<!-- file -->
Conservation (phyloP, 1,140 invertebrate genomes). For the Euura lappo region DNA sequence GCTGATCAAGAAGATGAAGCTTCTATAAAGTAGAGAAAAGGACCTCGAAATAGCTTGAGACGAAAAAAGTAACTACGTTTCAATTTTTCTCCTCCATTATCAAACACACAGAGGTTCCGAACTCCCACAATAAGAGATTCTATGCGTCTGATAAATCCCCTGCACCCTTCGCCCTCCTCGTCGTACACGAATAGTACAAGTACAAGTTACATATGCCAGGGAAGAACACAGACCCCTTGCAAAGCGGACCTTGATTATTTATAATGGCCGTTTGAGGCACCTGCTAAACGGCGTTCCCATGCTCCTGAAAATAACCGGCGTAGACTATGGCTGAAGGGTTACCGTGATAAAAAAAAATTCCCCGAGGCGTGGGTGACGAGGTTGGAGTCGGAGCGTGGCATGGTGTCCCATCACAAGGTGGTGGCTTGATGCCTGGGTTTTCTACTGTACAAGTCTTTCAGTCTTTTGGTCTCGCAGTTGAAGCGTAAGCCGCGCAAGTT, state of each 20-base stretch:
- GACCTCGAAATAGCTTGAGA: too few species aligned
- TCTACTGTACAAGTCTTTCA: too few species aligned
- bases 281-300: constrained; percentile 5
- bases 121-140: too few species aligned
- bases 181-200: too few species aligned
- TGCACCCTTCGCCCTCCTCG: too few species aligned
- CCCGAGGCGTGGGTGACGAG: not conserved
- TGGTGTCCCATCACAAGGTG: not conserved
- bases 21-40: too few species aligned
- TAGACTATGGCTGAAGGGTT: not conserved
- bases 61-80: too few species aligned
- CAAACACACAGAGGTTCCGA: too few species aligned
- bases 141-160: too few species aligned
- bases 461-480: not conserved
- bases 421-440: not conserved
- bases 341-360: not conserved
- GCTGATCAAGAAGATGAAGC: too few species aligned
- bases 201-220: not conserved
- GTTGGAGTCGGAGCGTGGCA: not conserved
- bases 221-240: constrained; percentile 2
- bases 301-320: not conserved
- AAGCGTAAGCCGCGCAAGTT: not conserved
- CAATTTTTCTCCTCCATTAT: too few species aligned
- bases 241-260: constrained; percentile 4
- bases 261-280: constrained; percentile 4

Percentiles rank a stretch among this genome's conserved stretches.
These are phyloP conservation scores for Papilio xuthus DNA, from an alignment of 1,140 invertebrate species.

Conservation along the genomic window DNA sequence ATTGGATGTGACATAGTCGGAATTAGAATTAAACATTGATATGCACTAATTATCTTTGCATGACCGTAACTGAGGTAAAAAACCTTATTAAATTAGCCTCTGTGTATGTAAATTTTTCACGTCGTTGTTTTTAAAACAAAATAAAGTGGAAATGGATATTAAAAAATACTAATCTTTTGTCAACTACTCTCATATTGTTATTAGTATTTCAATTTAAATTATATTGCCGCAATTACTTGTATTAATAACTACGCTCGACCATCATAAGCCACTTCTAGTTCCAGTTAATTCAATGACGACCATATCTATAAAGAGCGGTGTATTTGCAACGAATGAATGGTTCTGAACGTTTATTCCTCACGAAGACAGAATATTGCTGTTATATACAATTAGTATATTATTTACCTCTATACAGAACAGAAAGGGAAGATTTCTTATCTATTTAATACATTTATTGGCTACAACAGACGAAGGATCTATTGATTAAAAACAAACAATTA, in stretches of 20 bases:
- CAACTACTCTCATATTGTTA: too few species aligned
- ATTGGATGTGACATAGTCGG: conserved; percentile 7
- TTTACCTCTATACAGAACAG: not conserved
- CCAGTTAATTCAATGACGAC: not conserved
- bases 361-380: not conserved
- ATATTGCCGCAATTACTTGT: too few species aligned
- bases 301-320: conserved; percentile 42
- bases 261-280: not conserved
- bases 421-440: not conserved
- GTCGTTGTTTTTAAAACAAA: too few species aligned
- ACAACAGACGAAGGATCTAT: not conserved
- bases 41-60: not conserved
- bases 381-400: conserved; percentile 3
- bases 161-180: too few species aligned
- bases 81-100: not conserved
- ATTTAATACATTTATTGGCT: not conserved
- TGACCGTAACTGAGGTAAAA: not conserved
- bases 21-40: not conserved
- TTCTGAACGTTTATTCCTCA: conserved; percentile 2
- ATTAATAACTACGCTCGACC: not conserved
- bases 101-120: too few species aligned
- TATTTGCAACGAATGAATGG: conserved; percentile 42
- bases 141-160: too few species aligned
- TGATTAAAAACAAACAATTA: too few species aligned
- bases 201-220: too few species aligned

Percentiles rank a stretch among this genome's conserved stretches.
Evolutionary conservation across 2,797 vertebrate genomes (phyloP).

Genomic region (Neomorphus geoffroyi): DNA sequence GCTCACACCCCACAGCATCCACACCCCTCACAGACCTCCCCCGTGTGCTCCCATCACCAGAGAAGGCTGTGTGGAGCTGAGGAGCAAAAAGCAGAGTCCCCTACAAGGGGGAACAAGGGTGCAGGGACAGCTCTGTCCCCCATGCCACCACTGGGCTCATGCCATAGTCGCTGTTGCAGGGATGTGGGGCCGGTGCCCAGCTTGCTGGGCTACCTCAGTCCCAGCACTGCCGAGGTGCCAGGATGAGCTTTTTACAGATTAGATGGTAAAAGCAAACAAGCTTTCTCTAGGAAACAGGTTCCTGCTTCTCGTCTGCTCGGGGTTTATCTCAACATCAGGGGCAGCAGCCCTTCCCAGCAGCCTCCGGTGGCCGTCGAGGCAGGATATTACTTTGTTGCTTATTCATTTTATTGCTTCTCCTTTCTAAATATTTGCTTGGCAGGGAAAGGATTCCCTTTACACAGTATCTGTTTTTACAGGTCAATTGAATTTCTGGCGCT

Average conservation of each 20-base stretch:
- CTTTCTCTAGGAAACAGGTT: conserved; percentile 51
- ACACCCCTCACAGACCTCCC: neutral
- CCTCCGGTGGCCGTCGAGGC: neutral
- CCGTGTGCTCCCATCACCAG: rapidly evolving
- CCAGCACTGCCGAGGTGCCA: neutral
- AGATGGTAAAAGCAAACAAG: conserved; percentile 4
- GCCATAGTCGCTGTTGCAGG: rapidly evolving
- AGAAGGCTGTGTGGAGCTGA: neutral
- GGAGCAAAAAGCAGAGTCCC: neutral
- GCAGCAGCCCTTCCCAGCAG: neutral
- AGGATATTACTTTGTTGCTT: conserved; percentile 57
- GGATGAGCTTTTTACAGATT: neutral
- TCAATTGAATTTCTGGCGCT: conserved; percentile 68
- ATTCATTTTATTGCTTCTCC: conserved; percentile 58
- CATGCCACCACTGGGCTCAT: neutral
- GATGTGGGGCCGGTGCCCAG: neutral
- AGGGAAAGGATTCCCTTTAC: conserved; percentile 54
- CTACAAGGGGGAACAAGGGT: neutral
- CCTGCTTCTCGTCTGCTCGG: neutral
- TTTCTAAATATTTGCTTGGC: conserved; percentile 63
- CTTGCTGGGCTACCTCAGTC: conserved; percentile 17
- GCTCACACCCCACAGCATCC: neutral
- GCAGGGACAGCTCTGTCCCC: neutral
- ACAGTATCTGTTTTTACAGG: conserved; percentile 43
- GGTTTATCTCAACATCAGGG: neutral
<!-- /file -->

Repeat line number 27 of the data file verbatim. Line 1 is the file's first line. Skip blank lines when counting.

Percentiles rank a stretch among this genome's conserved stretches.